- Author: Donna J. Seslar
Once my husband and I had gotten the upper hand on preventing spotted-wing fruit flies from ruining our delicious Lapin cherries, we still had the problem of birds chowing down on them. In previous years, we had covered the tree with bird netting, but needless to say this was always a difficult procedure – both putting it up and taking it down. The bigger negative was that more than one bird got caught in the net…a traumatic experience for all concerned!
So one day while driving through the wine country and observing the balloon-like oddities suspended above the rows of grapes, inspiration struck! The balls had “evil eyes” printed on them and they were moving in the breeze. Putting two and two together: I had previously been advised by Gary Bogue (retired wildlife columnist for the Contra Costa Times) that hanging a yellow smiley-face balloon in the almond tree would keep squirrels at bay. The problem was that the balloons, though seemingly effective for a time, eventually ran out of gas, faded and got stuck in the tree.
We came up with our own solution: a volleyball which we painted with an “evil eye” on each side. It was suspended just above the tree top via a PVC pipe and Voilà! Out of 60 pounds of cherries, about a dozen of them had bird pecks , and these came from the lower branches where I suppose the eye wasn’t visible.
Later in the summer, we hung the volleyball eye above our almond tree and it seemed to keep the squirrel away as well. Our squirrel-crazed bird dogs alerted us every time it hit our neighbors’ almond tree…maybe that had something to do with it too.
- Author: Sharon L. Rico
Doing monthly maintenance at the Children’s Memorial Garden in Fairfield has been more enjoyment than labor. The volunteer Master Gardeners who participate, show up early on the appointed day, with their tools, always eager to begin the task at hand. Everyone finds a job from weeding, deadheading, raking leaves and removing debris. Often we talk and share plant information or discuss upcoming Master Gardener events. Occasionally, in silence, we listen to the hum of bees and observe dragonflies and damselflies as they zoom in and out between the plants. Earlier this year, we observed a crow and heard a meadowlark in the magnolia and arbutus trees behind the little garden.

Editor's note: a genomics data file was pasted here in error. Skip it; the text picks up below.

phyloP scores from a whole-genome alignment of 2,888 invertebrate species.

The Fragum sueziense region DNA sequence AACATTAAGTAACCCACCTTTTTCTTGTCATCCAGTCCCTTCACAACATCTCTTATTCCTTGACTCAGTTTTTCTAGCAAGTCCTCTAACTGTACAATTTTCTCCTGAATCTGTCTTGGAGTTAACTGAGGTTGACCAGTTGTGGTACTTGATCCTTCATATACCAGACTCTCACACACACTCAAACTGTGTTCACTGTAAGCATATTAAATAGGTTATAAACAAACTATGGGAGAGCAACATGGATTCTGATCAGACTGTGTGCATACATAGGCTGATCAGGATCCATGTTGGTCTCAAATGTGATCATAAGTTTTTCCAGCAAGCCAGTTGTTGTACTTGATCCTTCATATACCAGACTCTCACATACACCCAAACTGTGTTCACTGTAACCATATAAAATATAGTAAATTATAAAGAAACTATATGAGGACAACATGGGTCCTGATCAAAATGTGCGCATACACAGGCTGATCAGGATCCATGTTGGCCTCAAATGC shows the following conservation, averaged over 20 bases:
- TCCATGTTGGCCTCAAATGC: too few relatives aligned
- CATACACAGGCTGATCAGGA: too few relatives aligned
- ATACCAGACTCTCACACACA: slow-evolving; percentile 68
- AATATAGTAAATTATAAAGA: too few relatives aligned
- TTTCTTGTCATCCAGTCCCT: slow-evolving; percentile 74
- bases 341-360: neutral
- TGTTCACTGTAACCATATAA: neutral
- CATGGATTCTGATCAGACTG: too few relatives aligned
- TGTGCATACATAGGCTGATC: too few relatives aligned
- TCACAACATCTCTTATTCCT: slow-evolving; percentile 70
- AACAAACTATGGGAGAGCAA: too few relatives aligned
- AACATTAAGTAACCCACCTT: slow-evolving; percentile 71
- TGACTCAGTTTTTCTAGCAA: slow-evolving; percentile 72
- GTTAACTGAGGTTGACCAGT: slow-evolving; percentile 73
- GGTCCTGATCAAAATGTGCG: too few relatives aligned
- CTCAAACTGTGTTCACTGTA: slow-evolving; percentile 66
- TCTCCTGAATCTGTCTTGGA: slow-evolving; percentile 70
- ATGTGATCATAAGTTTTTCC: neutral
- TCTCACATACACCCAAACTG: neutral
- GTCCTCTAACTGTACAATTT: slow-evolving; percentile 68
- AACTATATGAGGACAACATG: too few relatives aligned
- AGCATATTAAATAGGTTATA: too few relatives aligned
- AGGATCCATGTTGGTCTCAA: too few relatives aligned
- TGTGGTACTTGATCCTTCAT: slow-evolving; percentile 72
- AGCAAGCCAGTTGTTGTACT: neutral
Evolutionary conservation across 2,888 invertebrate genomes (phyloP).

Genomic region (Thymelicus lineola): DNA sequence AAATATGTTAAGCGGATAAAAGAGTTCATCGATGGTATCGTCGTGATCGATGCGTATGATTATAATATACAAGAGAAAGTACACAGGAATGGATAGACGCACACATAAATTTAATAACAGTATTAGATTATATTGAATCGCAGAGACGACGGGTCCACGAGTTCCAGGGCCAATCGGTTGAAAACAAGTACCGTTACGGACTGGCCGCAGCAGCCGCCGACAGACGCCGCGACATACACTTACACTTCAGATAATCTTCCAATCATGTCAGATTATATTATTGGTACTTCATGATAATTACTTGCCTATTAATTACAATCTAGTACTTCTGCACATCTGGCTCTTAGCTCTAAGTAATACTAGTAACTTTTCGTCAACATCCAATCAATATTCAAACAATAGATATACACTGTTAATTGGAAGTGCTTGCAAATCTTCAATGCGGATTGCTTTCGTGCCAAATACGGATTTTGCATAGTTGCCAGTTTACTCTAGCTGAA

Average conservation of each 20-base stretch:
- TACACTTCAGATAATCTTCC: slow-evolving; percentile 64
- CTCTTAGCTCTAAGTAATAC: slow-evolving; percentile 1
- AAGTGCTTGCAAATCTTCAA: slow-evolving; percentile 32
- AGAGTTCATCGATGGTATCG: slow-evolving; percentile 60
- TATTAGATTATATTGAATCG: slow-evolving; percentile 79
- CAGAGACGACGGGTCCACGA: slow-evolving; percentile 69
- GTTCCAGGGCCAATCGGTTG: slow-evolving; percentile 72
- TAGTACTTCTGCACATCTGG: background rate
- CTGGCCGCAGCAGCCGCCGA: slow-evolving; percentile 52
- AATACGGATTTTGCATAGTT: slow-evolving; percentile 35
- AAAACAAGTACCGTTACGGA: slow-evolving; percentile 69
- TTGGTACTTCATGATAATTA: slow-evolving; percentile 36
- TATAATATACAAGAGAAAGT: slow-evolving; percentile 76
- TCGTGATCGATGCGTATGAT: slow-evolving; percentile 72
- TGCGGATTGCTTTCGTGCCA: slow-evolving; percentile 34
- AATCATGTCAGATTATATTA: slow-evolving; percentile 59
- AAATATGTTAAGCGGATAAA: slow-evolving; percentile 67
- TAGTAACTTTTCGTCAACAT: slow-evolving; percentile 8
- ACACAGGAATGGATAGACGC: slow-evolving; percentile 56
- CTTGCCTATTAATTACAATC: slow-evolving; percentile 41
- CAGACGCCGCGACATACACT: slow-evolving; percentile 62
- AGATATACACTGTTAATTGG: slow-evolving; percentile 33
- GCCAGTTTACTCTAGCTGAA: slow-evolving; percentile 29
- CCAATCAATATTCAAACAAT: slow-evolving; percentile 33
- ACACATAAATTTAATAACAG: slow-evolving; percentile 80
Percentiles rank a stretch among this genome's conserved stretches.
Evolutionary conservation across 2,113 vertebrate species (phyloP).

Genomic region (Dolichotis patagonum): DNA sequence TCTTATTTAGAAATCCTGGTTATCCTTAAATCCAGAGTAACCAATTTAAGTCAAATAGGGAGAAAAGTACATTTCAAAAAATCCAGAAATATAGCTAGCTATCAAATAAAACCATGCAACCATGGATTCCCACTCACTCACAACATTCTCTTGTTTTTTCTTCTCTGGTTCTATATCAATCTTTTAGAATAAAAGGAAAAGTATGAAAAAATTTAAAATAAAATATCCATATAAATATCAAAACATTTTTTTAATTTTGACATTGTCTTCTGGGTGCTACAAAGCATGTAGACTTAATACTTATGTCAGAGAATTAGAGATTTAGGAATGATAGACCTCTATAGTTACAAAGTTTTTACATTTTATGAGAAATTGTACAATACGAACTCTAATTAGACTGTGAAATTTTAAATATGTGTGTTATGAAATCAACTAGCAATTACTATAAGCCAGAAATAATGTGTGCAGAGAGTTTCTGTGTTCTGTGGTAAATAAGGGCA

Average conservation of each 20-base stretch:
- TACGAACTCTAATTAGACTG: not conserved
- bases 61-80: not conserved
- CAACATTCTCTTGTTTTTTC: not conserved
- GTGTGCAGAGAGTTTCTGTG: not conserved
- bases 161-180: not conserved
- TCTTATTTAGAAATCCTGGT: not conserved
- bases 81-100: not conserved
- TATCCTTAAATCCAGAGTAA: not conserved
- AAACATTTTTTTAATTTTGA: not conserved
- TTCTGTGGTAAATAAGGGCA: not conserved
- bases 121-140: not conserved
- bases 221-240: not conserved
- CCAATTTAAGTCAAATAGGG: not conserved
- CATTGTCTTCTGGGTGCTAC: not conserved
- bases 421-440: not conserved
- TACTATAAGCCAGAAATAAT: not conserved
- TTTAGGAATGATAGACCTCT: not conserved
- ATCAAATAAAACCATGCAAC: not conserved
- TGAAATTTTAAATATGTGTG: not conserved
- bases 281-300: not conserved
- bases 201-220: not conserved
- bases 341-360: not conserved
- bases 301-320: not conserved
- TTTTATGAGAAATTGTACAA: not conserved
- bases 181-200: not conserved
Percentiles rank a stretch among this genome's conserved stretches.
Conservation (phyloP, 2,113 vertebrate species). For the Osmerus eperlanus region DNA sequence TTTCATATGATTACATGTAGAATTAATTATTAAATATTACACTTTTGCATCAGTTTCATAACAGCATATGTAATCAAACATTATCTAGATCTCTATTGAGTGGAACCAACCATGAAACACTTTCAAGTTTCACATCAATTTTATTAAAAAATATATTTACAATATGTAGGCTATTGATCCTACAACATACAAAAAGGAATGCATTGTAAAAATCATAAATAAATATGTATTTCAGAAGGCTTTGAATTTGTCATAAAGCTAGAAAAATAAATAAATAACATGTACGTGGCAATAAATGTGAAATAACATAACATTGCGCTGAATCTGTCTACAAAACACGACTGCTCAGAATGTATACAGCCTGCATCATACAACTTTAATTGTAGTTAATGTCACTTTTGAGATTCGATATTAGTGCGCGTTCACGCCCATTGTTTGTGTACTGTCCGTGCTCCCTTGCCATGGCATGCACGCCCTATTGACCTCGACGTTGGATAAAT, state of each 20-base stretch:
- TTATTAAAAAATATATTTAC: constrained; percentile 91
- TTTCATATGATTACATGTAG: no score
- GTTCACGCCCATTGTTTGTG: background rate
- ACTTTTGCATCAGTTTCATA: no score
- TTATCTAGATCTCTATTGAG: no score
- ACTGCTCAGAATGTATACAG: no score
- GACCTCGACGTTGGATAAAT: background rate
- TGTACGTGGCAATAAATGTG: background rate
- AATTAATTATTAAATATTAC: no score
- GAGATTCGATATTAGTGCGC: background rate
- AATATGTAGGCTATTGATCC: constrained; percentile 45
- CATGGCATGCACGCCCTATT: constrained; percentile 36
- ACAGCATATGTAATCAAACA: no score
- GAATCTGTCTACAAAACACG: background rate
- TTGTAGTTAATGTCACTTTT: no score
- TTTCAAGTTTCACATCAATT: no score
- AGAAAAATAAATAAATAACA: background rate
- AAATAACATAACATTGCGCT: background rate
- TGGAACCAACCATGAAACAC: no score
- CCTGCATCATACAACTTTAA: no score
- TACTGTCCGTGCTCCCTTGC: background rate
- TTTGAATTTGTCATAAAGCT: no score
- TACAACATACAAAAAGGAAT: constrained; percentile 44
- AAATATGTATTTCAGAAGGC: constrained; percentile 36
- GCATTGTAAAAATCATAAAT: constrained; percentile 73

It was listening to the sounds of the garden that gave me an idea. Why not add a birdhouse on a pole to the garden. It might become a home for the birds and would be a delight to the adults and children who pass by daily. My husband and I had a rustic birdhouse that was embellished with a western motif (metal horse head, stars and horseshoe). The pole we envisioned was something natural, not something perfect or man-made. When we found a seven foot long tree branch in the alley behind our house, it was exactly what we were searching for. After removing most of the branches and cleaning the trunk, the birdhouse was attached to the pole with glue and screws. One weekend we took the birdhouse on the branch to the Children’s Garden and dug a two foot hole to place and stabilize the pole. Not many people notice this addition as it blends into the garden like it has always been there.
As of this writing, there are no new residents in the birdhouse. Maybe the birds are unsure of the horse head significance on their potential nesting home. The birdhouse is standing guard over this tiny garden the Master Gardeners planted in memory of the children of Solano County who have passed away.
- Author: Kathy Thomas-Rico
Cool, sunny spring mornings bring a visual and aural symphony to my neighborhood. Just the other day, I saw and heard this variety of fine-feathered friends in and around our yard:
- Harsh, assertive yet beautiful scrub jays. I can usually find my cat by following the yelling scrub jays.
- Twitchy, flighty but amazingly versatile mockingbirds. We have the world’s loneliest mockingbird in our area. He goes through his repertoire of songs 24/7, in hopes of finding a mate. Alas, no luck yet.
- Lovely, perfectly named mourning doves, always in a pair. Their coordinated flights are graceful yet pensive.
- Pert and perky finches and sparrows, arguing over a cache of ants or seeds.
- Chatty, glossy black and super smart crows and ravens. They do sky-high battle with the owls and hawks. Quite a sight.
- Acrobatic nuthatches, defying gravity by turning sideways and upside down on vertical surfaces as they forage.
- Hummingbirds of all kinds, glittering in the sun while they forage at the salvias. I have had hummers stop by the business end of my hose, just 2 feet away from my hand, as I water out back. What a gift! Stunning little creatures.